IN April 2011, my wife and I were privileged to tie the knot before Zimbabwe’s first female marriage officer, Dr. Eunor Guti.
As we exchanged our nuptials, a guest was wheeled into the heaving Ophir Room at Crowne Plaza Monomotapa Hotel, in Harare where the wedding ceremony was conducted.
He was none other than the late Evangelist Ezekiel Guti Junior or EJ, as he was affectionately known.
Together with his wife, Pastor Carol, they also joined us for the reception in the Great Indaba Room.
I never had an opportunity to meet the late evangelist in person following the wedding until May 2017 when we met in a neighbouring country.
“Evangelist asked me yesterday at church — where you were the master of ceremonies — if you ‘were not the son-in-law of…?’ said Pastor Carol.
I retorted: “Ah inga the Evangelist has a sharp memory. We haven’t met since the wedding in 2011 and he easily identified me despite a huge transformation in build.”
Then the late Evangelist interjected.
“Who is Nyaungwa, the one who stays in Chitungwiza, to you?”
“He is my father,” I responded.
“What about the one who is a businessman in Namibia?” he asked.
“He is my uncle,” I said.
I was absolutely amazed by his memory, which can only be paralleled to that of an elephant, if you can allow me to employ some hyperbole rhetoric, dear reader.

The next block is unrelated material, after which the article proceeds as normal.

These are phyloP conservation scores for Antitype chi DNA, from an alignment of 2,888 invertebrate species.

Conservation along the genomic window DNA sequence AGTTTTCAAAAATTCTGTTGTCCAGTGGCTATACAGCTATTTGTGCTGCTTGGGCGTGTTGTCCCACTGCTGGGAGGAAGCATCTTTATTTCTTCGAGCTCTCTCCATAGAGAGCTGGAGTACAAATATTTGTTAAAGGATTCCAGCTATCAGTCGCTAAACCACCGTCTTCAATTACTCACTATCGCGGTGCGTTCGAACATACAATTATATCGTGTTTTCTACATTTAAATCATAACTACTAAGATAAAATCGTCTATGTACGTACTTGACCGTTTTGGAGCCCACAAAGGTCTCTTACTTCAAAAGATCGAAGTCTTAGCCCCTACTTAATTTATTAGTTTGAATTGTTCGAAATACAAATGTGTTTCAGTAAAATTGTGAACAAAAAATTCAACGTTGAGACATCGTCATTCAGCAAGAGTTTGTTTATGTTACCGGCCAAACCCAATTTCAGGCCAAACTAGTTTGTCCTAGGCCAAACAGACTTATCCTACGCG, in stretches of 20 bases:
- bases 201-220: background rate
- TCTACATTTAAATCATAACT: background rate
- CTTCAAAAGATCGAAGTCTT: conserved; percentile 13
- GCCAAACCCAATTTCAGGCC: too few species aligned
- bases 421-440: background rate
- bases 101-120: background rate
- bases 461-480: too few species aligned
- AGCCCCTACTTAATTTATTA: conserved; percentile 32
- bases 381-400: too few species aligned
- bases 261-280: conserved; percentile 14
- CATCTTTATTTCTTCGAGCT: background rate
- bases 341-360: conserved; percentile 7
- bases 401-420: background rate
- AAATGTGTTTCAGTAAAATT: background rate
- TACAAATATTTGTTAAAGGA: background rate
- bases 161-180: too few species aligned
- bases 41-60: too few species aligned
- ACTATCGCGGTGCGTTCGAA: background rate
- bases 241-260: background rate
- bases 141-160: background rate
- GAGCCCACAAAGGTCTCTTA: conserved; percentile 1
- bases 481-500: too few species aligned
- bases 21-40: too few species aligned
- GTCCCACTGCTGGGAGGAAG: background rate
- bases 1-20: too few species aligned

His passing on late last month came as a shock and left many a people questioning, why he had to go at such a tender age?
The late Ezekiel Junior left an indelible mark in the ministry as he went around preaching the gospel of Jesus Christ followed by signs and wonders.
He didn’t shy away from preaching despite the fact that he had to use an interpreter who could decipher what he was encoding to his audience.
I witnessed demons manifesting and people getting healed as he preached the undiluted gospel of Jesus Christ.
His book ‘The man who defied condition’ is replete with testimonies of people who were delivered from infirmities, barren wombs that became fertile, inter-alia and such was a life of man who indeed defied condition.
As many a people bewail his passing on, it’s also a moment to celebrate his life that was an embodiment of God’s miracle power.
Evangelist EJ, you ran your race, as Apostle Paul said in 2 Timothy 4:7 that, “I have fought the good fight, I have finished the race, I have kept the faith.”
Although we felt you left us too soon, we are aware of the word, which says in Philippians 1:21 that, “for to me, living means living for Christ and dying is even better”.
As you are laid to rest, I say fare thee well, Evangelist EJ!
Mathew Nyaungwa is a member of ZAOGA and also a resource journalist
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